Equity-Based investments (Heavy Stuff) involve ownership in publicly traded corporations.  You own a piece of these companies, either directly by purchasing common shares or indirectly through mutual fund investments. Your expectation is either to be paid dividends for your vested interest in companies or to have your investment increase in value. 
4th Step: Choose the Weighting to Match Your Investment Needs
Do you get queasy when markets fluctuate?  The ride experienced in the markets can be compared to the same ride experienced on a roller coaster: peaks and valleys, highs and lows, good and bad times! Your reaction provides a clear indication of how much risk you are willing to take with your money.  How well you handle the rise and fall in the value of any investment is a measurement of risk tolerance.  
Choosing the percentage allocated to each investment (or asset class) is matched closely with your risk tolerance.  Each investment type is gauged according to low, medium, or high risk. This in turn is linked closely to the rate of return earned at any given time in the market.  When you hear, “asset allocation,” this, in essence, is what you are doing.  You determine how much money you will allocate to bonds versus stocks. You determine your comfort level.

Remember the portions of your balanced diet are similar to the portions of your investments which are related to your saving purpose, time horizon, and risk tolerance. Some examples are:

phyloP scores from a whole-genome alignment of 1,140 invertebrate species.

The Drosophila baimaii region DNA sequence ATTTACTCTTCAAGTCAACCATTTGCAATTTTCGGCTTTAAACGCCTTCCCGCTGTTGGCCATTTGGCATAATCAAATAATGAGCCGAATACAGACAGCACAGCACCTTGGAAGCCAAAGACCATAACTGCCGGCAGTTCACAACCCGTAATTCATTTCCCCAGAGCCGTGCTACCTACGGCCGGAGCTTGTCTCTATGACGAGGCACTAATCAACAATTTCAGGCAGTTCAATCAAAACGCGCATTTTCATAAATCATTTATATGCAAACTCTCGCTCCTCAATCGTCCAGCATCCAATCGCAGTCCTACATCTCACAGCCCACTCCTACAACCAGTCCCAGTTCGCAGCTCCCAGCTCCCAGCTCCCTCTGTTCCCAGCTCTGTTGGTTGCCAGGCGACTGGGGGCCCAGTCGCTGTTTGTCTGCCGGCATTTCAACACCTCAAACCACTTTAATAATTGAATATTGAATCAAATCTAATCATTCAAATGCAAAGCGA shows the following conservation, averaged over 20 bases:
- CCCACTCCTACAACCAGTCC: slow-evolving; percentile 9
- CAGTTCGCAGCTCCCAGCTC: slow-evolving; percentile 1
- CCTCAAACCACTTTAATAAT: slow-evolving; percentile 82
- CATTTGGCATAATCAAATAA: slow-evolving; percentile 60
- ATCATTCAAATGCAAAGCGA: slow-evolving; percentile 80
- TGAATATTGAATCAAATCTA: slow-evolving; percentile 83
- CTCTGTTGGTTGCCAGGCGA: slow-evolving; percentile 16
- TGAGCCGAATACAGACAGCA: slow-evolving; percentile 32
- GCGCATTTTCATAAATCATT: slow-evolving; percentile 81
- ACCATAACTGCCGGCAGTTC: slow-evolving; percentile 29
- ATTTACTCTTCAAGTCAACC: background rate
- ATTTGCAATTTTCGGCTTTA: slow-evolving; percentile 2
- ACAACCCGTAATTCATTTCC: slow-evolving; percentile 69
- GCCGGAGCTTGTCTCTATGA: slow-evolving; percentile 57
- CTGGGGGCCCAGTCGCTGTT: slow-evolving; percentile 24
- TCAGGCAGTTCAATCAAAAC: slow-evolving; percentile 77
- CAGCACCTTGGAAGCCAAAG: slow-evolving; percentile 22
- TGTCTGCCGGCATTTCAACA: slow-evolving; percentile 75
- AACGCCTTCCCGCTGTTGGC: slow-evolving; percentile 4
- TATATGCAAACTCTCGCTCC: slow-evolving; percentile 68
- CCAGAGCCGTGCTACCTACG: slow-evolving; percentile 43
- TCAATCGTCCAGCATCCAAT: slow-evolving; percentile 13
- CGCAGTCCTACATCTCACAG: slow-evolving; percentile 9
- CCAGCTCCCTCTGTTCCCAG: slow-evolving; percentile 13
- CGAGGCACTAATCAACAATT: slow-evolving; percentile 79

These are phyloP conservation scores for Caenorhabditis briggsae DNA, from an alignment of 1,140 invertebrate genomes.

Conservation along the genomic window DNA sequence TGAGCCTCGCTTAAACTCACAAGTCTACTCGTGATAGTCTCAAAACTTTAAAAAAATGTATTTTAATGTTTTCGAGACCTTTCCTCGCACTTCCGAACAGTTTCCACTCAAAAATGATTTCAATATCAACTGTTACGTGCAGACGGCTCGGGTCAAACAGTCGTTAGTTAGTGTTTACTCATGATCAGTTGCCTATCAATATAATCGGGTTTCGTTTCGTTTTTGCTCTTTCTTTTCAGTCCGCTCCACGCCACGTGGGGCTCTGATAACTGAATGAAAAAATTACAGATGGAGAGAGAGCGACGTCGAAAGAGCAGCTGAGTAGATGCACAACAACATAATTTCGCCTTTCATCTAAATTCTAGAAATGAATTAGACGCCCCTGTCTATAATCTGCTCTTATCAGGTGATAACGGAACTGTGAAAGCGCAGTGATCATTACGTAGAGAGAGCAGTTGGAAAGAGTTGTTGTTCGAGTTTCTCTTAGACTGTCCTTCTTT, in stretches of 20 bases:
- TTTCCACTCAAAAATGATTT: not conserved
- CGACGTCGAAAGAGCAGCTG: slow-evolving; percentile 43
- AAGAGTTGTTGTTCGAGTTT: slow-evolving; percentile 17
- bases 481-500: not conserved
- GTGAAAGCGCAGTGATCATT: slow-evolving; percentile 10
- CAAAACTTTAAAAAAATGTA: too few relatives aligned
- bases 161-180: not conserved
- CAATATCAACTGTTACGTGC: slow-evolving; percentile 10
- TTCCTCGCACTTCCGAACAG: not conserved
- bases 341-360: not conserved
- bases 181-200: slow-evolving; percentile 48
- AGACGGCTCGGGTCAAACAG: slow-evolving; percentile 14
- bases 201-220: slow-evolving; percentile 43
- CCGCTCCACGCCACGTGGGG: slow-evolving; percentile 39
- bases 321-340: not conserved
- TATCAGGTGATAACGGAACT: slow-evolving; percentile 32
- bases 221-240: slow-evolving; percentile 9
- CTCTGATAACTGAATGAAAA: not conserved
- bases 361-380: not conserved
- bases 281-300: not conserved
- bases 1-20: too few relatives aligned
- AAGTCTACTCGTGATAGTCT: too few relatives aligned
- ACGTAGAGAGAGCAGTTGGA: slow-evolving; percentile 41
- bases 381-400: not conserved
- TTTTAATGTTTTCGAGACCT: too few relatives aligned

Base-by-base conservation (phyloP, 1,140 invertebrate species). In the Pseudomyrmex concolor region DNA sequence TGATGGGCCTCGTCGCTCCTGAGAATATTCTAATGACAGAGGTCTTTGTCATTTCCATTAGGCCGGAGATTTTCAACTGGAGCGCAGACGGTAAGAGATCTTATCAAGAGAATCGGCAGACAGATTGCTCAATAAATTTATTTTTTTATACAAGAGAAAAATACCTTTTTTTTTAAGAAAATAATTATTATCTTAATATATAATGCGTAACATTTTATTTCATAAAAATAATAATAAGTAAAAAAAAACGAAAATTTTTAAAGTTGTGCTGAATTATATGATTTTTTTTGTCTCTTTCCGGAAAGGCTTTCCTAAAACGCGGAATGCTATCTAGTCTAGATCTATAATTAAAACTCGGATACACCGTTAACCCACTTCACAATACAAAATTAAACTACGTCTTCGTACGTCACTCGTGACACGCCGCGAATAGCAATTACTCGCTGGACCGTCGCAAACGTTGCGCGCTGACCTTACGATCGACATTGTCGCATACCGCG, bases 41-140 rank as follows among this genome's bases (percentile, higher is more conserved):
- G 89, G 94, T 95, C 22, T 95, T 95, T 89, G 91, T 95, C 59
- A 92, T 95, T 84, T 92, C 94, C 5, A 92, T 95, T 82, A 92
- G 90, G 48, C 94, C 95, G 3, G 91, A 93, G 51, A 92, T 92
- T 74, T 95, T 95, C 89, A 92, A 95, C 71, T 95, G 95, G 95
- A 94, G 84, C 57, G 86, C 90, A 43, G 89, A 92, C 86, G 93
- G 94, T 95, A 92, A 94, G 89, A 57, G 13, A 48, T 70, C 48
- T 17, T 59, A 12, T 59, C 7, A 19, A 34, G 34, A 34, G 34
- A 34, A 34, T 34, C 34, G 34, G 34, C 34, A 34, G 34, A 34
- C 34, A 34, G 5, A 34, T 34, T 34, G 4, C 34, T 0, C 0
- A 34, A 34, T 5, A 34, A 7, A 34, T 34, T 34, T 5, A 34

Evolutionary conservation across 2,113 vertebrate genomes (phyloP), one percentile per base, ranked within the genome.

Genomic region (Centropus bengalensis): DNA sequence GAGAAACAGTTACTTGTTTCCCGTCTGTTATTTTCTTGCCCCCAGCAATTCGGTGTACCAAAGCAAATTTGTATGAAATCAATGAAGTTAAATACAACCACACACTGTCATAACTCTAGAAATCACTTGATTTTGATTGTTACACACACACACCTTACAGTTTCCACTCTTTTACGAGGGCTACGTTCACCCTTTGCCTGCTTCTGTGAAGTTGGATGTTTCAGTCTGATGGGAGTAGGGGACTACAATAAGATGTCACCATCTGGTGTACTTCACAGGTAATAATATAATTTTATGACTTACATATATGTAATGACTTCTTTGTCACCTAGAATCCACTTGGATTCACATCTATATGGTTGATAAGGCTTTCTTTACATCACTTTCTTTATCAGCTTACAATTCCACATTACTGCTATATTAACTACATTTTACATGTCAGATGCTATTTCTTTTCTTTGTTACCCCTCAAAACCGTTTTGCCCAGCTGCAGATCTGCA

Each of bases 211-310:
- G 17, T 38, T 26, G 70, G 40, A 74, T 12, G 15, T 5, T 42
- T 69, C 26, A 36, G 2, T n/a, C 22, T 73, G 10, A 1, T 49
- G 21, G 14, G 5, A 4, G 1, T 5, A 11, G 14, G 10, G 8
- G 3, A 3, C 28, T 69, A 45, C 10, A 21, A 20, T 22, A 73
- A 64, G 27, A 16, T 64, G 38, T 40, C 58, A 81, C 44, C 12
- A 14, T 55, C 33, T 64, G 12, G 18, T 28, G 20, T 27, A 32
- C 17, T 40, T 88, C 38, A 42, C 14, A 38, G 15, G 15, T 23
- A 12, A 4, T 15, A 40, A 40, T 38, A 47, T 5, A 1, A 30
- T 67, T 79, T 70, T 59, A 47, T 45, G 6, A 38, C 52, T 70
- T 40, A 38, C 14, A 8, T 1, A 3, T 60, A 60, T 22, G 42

• You may choose to invest 100% in strictly deposit investments if your vehicle purchase occurs in a year.
  • You may choose to invest 25% in deposit investments and 75% in income investment for your trip to Hawaii occurring in five years.
  • You may choose to invest 20% in income investments and 80% in equity investments for your retirement occurring in thirty years.     

Understanding the different types of investors helps you recognize who you are so you can select the appropriate investment strategy; BUT remember you can be several investor types simply because you have different purposes for investing with different time horizons.  It’s like having multiple personalities, depending on the situation, yet you are still the same person.  
Here are some examples of investor types with respective allocations (estimated). Determine which aligns with your investment needs.  
Investor Type
Investor Description
Investment Allocation
Safe Investor
Very Conservative
100% Deposit Investments
Income Investor
Conservative
  80% Income-20% Equity
Income-Growth Investor
Moderately Conservative
  60% Income-40% Equity
Balanced Investor
Moderate
  40% Income-60% Equity
Growth Investor
Moderately Aggressive
  20% Income-80% Equity
High Growth Investor
Very Aggressive
100% Equity
 
Final Step: Payoff–Getting Your “Big Toe” Wet
Taking an active part in your investment strategy by understanding the different types of investments will help accomplish your dreams. 
  •      The dream retirement
  •      The dream vacation
  •      The dream vehicle
You need to ensure your investments are going to make your dreams a reality.  There’s two parts to growing your investments.
           ONE: The money you put into the investment account.
           TWO: The money you earn on the money you invest.
You do your part.  The markets will do theirs in helping you build wealth to fuel your dreams.